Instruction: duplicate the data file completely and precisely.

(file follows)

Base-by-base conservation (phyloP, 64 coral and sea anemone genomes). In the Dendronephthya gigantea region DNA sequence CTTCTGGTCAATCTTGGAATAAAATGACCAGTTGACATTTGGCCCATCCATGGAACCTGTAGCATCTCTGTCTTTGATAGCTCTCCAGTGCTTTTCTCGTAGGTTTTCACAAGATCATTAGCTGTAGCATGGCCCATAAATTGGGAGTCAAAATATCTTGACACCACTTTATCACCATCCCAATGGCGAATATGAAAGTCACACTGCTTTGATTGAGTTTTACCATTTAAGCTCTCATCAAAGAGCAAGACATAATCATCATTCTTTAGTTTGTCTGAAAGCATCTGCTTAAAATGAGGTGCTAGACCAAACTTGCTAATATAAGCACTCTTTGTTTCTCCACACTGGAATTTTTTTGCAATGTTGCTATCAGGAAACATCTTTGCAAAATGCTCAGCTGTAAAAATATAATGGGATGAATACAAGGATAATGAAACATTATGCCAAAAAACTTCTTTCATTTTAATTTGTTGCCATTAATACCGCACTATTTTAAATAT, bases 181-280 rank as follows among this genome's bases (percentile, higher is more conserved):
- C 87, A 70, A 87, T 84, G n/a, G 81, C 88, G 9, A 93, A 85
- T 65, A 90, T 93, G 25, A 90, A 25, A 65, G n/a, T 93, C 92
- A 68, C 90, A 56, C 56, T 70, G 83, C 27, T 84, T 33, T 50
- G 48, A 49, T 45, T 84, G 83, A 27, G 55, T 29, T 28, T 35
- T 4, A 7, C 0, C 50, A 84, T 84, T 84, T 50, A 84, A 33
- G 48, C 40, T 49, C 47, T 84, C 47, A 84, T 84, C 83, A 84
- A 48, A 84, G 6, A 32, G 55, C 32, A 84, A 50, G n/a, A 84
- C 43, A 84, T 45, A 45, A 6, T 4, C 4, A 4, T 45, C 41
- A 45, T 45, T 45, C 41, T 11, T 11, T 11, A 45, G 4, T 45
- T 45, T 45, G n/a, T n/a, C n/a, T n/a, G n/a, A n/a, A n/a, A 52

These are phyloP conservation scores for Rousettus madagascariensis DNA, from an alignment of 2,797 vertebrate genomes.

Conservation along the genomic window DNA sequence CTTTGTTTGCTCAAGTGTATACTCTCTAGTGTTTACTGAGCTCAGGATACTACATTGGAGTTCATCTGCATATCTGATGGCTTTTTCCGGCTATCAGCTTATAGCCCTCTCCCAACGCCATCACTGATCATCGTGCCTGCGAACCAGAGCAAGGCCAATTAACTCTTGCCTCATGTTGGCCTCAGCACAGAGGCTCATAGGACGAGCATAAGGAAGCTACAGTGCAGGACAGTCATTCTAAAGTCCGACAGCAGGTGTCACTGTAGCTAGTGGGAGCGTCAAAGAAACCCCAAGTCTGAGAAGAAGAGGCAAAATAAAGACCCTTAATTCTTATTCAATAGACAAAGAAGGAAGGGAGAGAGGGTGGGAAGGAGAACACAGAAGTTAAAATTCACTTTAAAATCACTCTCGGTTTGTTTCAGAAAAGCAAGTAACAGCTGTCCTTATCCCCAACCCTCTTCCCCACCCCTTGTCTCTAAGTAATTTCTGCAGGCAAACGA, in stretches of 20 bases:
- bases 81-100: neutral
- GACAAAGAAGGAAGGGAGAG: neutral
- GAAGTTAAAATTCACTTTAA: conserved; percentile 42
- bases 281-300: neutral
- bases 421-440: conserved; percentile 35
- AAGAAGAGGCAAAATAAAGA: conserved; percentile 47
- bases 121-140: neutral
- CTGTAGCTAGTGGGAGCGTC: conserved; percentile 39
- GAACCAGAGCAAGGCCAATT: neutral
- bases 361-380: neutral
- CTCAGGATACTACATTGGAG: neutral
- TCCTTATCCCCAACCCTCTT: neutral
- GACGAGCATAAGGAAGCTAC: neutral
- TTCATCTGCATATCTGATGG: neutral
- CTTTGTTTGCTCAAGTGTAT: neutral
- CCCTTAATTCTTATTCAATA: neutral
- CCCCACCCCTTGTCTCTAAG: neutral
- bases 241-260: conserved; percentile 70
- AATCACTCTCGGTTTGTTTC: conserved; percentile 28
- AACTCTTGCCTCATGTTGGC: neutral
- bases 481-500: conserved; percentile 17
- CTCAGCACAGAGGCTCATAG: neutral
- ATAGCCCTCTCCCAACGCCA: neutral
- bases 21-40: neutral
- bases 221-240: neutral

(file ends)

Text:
Base-by-base conservation (phyloP, 64 coral and sea anemone genomes). In the Dendronephthya gigantea region DNA sequence CTTCTGGTCAATCTTGGAATAAAATGACCAGTTGACATTTGGCCCATCCATGGAACCTGTAGCATCTCTGTCTTTGATAGCTCTCCAGTGCTTTTCTCGTAGGTTTTCACAAGATCATTAGCTGTAGCATGGCCCATAAATTGGGAGTCAAAATATCTTGACACCACTTTATCACCATCCCAATGGCGAATATGAAAGTCACACTGCTTTGATTGAGTTTTACCATTTAAGCTCTCATCAAAGAGCAAGACATAATCATCATTCTTTAGTTTGTCTGAAAGCATCTGCTTAAAATGAGGTGCTAGACCAAACTTGCTAATATAAGCACTCTTTGTTTCTCCACACTGGAATTTTTTTGCAATGTTGCTATCAGGAAACATCTTTGCAAAATGCTCAGCTGTAAAAATATAATGGGATGAATACAAGGATAATGAAACATTATGCCAAAAAACTTCTTTCATTTTAATTTGTTGCCATTAATACCGCACTATTTTAAATAT, bases 181-280 rank as follows among this genome's bases (percentile, higher is more conserved):
- C 87, A 70, A 87, T 84, G n/a, G 81, C 88, G 9, A 93, A 85
- T 65, A 90, T 93, G 25, A 90, A 25, A 65, G n/a, T 93, C 92
- A 68, C 90, A 56, C 56, T 70, G 83, C 27, T 84, T 33, T 50
- G 48, A 49, T 45, T 84, G 83, A 27, G 55, T 29, T 28, T 35
- T 4, A 7, C 0, C 50, A 84, T 84, T 84, T 50, A 84, A 33
- G 48, C 40, T 49, C 47, T 84, C 47, A 84, T 84, C 83, A 84
- A 48, A 84, G 6, A 32, G 55, C 32, A 84, A 50, G n/a, A 84
- C 43, A 84, T 45, A 45, A 6, T 4, C 4, A 4, T 45, C 41
- A 45, T 45, T 45, C 41, T 11, T 11, T 11, A 45, G 4, T 45
- T 45, T 45, G n/a, T n/a, C n/a, T n/a, G n/a, A n/a, A n/a, A 52

These are phyloP conservation scores for Rousettus madagascariensis DNA, from an alignment of 2,797 vertebrate genomes.

Conservation along the genomic window DNA sequence CTTTGTTTGCTCAAGTGTATACTCTCTAGTGTTTACTGAGCTCAGGATACTACATTGGAGTTCATCTGCATATCTGATGGCTTTTTCCGGCTATCAGCTTATAGCCCTCTCCCAACGCCATCACTGATCATCGTGCCTGCGAACCAGAGCAAGGCCAATTAACTCTTGCCTCATGTTGGCCTCAGCACAGAGGCTCATAGGACGAGCATAAGGAAGCTACAGTGCAGGACAGTCATTCTAAAGTCCGACAGCAGGTGTCACTGTAGCTAGTGGGAGCGTCAAAGAAACCCCAAGTCTGAGAAGAAGAGGCAAAATAAAGACCCTTAATTCTTATTCAATAGACAAAGAAGGAAGGGAGAGAGGGTGGGAAGGAGAACACAGAAGTTAAAATTCACTTTAAAATCACTCTCGGTTTGTTTCAGAAAAGCAAGTAACAGCTGTCCTTATCCCCAACCCTCTTCCCCACCCCTTGTCTCTAAGTAATTTCTGCAGGCAAACGA, in stretches of 20 bases:
- bases 81-100: neutral
- GACAAAGAAGGAAGGGAGAG: neutral
- GAAGTTAAAATTCACTTTAA: conserved; percentile 42
- bases 281-300: neutral
- bases 421-440: conserved; percentile 35
- AAGAAGAGGCAAAATAAAGA: conserved; percentile 47
- bases 121-140: neutral
- CTGTAGCTAGTGGGAGCGTC: conserved; percentile 39
- GAACCAGAGCAAGGCCAATT: neutral
- bases 361-380: neutral
- CTCAGGATACTACATTGGAG: neutral
- TCCTTATCCCCAACCCTCTT: neutral
- GACGAGCATAAGGAAGCTAC: neutral
- TTCATCTGCATATCTGATGG: neutral
- CTTTGTTTGCTCAAGTGTAT: neutral
- CCCTTAATTCTTATTCAATA: neutral
- CCCCACCCCTTGTCTCTAAG: neutral
- bases 241-260: conserved; percentile 70
- AATCACTCTCGGTTTGTTTC: conserved; percentile 28
- AACTCTTGCCTCATGTTGGC: neutral
- bases 481-500: conserved; percentile 17
- CTCAGCACAGAGGCTCATAG: neutral
- ATAGCCCTCTCCCAACGCCA: neutral
- bases 21-40: neutral
- bases 221-240: neutral